Thursday, December 18, 2003
1. I promised a review of HBO's Angels In America, but it was just so awful I couldn't finish watching it. I switched to the "Dinosaur Planet" show on Discovery, finding the performances of the dinosaurs subtle and understated by comparison.
Watching AiA, I was reminded of that line from Love Actually that everyone quotes about the last moments of the 9/11 victims on the phones with their spouses being moments of love rather than anger and vengeance. I thought of it because apparently Tony Kushner thinks that terminal AIDS patients are different: All they can seem to talk about with their dying breaths is how much they hate Republicans.
Six hours of effected, stilted, devoid-of-wit dialogue and political preaching was too much for me.
2. It's a trend I've noticed lately, here on display in a recent Doonesbury strip:
And then four days later, after the Saddam capture, we heard, from a senior Dean advisor, "The man was found hiding in a hole. He was hardly a threat to the people of Chicago."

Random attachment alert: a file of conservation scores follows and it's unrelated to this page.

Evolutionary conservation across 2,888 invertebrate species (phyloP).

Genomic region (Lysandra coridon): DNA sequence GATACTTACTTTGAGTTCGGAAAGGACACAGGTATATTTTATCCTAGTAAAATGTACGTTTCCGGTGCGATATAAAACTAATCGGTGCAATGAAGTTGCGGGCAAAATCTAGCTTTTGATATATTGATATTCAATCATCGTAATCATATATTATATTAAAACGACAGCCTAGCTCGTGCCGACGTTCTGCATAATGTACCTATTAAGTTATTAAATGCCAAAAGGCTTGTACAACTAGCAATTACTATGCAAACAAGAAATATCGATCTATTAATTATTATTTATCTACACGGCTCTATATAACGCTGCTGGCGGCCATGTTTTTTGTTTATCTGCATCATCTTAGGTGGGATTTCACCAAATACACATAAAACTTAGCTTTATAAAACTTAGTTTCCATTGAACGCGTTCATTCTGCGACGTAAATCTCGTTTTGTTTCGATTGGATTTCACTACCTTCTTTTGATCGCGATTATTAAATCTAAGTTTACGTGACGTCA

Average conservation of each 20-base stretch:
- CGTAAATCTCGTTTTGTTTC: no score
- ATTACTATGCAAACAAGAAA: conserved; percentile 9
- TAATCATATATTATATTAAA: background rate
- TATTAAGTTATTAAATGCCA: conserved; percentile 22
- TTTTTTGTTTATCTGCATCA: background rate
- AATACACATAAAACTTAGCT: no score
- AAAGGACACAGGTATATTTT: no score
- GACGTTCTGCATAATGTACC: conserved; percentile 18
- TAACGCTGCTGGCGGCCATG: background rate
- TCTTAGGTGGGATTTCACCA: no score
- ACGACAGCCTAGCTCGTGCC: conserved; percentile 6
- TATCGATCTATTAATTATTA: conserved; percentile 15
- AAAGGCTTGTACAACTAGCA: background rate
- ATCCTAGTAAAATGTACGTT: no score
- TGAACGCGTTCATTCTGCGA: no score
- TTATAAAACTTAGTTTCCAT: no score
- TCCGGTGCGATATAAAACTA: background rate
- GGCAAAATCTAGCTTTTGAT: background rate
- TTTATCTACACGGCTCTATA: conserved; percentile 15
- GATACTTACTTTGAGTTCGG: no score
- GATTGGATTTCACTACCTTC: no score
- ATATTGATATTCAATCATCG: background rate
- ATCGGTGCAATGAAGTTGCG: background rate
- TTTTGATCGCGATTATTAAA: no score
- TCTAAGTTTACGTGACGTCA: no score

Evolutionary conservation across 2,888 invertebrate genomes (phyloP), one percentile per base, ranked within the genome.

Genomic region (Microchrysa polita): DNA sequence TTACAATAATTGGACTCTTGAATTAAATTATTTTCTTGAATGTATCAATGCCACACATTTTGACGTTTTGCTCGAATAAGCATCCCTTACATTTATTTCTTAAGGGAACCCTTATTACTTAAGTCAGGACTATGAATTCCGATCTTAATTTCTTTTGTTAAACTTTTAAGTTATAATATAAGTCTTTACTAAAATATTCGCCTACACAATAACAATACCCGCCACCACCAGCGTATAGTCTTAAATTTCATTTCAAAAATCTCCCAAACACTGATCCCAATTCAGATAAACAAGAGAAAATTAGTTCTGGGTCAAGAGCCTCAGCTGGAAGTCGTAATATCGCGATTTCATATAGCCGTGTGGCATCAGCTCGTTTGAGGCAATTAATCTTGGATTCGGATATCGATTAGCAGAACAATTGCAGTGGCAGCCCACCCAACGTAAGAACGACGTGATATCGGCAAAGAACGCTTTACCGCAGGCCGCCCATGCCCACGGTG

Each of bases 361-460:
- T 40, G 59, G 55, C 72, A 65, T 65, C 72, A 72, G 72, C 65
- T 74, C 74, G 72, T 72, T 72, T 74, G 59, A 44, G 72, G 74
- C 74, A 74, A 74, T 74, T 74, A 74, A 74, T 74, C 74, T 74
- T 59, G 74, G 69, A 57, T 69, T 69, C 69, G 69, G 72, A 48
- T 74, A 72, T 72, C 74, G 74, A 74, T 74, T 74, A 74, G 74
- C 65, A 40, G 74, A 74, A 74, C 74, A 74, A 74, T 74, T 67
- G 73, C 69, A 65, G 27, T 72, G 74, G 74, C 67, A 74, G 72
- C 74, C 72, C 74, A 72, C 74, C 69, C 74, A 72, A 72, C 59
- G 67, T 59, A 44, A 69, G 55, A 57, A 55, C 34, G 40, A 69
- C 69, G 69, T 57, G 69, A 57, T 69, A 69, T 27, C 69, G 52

The form is to ridicule the Iraq war by pointing out how absurd the idea is that places in the "heartland" could be threatened by Saddam. Two observations about it:
a. It's revealing that the places mentioned are very far away from the port cities that would be the most likely targets of WMDs. To me, if someone insists that the idea of Chicago, IL, and Yankton, SD being threatened by Saddam is laughable, it begs the question of whether New York City or Washington might really have been in danger from him.
b. The point of view also requires that there be no relationship between Saddam's Iraq and the Al-Qaeda terrorists, who have demonstrably killed Americans from all over the country (the 9/11 victims were residents of 33 different states, including Kansas, Wisconsin, and Illinois). In fact, we are seeing more evidence of such connections all the time.
Much more evidence.